Matthew’s question for Chris, 1 of 2: What’s your favorite game that you’ve worked on and why?

DeLeon’s reply: My favorite games to play that I worked on are either Zylatov Sisters: Degamified (Flash link to play in-browser) or Battleship 88 (video).

As for my favorite game to work on that was probably Burn 2. Creating it involved figuring out some real-time destroyable terrain, per-pixel 2D colored lighting effects, procedural setting generation, and some of the first heuristics-driven AI that I worked on.

Matthew’s question for Chris, 2 of 2: What kind of things would you like to see in the future of games?

DeLeon’s reply: As not-so-subtly hinted by the title of this blog, for many years what I wished to see more of was people creating their own computer games as an engaging and enriching hobby. I’d love to see more games made by people who find doing it inherently valuable as an outlet for imagination, expression, math, and social bonding, without needing to always frame it mainly as a business activity or as a step assumed toward doing it as a business to feel that it’s worth doing.

I’m not in any way opposed to it being done as a business. However just like poetry, recreational sports, painting, dancing, martial arts, and singing it’s something I’d love to see touch many more lives in many more ways than the consumer market is going to sustain. People should not feel as though they need to (a.) bet their savings on it or redirect their whole educational/career tracks just to participate in it, or (b.) feel as though their game creation is invalid or illegitimate if it isn’t commercial in nature.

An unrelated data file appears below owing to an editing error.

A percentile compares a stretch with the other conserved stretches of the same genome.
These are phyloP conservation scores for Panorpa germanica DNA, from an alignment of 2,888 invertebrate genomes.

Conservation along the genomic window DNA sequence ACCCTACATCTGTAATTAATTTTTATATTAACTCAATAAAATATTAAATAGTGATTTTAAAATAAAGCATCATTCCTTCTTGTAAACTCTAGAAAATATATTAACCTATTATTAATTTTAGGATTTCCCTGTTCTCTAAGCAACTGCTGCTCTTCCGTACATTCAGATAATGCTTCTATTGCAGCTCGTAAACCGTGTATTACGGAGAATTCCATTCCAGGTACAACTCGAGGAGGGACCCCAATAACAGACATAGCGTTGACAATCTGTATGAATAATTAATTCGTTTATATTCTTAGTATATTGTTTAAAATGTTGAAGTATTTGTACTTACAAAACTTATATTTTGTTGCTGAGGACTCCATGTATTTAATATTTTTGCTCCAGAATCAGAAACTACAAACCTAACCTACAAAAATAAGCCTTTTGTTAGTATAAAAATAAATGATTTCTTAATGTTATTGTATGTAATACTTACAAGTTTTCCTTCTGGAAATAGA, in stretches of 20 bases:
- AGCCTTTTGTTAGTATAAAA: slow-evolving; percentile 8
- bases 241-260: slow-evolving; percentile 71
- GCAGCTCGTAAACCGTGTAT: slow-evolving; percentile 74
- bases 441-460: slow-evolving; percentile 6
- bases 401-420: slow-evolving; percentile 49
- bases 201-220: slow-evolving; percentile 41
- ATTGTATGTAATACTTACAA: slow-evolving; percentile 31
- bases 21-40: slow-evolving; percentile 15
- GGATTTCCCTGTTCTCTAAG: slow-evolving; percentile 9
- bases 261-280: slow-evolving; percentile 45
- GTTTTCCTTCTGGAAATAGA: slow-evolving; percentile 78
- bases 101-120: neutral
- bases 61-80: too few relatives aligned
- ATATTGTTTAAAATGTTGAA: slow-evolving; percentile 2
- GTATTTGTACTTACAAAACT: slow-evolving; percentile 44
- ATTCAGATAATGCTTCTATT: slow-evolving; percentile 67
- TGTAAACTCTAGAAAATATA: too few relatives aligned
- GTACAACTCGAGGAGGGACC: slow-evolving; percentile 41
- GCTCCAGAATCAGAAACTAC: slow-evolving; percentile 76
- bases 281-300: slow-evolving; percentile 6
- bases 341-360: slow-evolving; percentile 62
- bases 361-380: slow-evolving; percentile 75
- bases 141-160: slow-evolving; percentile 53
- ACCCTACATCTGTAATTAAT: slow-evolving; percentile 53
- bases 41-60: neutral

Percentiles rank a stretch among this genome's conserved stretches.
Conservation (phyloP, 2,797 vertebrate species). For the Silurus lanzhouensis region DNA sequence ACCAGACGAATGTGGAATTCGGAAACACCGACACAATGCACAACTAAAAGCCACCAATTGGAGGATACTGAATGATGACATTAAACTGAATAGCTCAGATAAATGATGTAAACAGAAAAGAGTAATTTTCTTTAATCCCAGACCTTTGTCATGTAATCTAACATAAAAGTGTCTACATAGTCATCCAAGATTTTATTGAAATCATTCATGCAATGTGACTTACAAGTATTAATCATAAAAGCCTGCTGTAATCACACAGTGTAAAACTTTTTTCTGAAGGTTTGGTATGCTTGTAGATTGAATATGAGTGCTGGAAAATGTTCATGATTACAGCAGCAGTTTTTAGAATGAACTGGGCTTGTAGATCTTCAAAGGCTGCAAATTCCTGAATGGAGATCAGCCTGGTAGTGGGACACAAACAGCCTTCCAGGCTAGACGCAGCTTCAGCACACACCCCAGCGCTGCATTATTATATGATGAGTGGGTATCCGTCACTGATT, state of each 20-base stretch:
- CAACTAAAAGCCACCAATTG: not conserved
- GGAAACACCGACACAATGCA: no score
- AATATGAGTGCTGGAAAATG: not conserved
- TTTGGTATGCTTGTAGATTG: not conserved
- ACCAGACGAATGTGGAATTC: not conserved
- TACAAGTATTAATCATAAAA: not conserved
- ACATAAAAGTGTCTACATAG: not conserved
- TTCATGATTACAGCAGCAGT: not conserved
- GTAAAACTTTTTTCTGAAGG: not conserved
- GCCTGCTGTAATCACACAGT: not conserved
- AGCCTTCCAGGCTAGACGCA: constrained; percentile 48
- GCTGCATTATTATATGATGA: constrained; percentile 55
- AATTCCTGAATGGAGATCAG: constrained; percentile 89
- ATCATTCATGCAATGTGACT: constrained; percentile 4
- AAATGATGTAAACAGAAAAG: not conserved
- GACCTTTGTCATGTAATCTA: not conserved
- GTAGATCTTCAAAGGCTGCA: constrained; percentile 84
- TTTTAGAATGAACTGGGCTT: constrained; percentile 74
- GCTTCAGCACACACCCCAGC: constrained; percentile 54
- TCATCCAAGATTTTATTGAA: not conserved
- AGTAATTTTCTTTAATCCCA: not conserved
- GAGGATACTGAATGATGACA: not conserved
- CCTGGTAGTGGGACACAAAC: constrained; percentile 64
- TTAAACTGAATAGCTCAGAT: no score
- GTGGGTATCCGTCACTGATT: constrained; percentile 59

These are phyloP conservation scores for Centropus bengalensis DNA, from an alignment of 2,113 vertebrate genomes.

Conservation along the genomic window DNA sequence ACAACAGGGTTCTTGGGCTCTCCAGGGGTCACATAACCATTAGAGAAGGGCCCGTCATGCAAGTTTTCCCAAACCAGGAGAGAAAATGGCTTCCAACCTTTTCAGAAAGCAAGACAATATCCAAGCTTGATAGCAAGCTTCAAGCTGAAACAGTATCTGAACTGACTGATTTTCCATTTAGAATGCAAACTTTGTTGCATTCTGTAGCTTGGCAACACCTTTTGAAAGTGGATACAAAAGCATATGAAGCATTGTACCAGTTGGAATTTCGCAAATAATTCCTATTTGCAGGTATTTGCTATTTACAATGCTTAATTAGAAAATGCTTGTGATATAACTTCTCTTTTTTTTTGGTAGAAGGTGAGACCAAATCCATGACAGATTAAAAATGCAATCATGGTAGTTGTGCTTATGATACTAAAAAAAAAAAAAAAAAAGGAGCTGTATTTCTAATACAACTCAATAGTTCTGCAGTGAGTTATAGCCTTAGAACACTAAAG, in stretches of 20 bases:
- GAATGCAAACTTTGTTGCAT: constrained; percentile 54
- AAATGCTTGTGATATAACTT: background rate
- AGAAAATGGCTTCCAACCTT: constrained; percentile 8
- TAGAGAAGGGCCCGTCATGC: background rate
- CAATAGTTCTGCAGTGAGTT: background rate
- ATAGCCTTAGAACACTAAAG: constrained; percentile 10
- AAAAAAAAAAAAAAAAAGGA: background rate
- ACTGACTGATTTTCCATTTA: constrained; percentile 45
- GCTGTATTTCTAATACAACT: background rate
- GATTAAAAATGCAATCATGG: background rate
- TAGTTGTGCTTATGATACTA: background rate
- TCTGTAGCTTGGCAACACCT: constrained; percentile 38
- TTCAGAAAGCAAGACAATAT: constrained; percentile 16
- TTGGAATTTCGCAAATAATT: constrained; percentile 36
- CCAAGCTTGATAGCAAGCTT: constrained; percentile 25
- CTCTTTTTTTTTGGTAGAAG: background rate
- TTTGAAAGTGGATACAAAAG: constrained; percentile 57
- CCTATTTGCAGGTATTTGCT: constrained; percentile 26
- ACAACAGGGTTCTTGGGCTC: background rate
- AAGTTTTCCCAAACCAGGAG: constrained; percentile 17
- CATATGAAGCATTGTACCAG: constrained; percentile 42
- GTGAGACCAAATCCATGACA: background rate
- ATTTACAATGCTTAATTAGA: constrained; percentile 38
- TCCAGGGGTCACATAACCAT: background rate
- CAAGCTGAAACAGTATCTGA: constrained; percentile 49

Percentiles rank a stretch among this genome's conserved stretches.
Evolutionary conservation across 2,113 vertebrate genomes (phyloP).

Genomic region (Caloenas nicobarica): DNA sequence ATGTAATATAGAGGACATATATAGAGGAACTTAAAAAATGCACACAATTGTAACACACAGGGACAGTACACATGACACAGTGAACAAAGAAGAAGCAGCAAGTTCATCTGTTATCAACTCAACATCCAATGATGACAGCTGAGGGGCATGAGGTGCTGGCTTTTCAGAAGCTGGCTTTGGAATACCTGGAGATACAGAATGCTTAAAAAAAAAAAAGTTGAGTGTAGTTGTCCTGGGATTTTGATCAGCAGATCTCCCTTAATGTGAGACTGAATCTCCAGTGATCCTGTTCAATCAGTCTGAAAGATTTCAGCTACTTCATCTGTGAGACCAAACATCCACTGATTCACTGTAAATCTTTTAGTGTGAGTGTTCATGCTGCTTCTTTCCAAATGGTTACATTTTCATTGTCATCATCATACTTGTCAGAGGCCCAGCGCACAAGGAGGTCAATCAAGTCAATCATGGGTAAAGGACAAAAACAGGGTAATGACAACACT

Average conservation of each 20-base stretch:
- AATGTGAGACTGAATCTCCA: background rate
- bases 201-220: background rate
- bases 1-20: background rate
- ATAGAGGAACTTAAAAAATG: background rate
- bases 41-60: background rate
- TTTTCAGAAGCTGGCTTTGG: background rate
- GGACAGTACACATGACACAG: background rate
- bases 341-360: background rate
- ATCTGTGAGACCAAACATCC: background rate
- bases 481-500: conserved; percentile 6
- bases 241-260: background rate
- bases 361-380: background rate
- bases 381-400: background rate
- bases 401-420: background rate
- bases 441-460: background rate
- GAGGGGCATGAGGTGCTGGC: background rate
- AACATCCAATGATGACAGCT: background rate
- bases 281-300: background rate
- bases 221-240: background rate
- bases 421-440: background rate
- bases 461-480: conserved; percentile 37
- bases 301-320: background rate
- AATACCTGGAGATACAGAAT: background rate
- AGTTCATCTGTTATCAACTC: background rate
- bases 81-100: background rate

With the tremendous improvements in tools like Unity and better, cheaper means of sharing games it’s clear that this is already going on more today than it was only 5-10 years ago. However thanks to a rapid growth of new and even partial funding models (Patreon, Kickstarter, streaming, balances of freelancing with indie projects, etc.) there is a far richer and more diverse range of game development contexts than there used to be. That includes a massive amount of gray area on the continuum between full commercial studio and hobbyist. My interest in hearing, learning from, and sharing more about the diversity of game development experiences today is what led to these Game Developers Like You interviews.

I find hearing these perspective so valuable that going forward I will be shifting entirely from HobbyGameDev.com to continue on with more interviews in other formats as an upcoming podcast and more at GameDevsLikeYou.com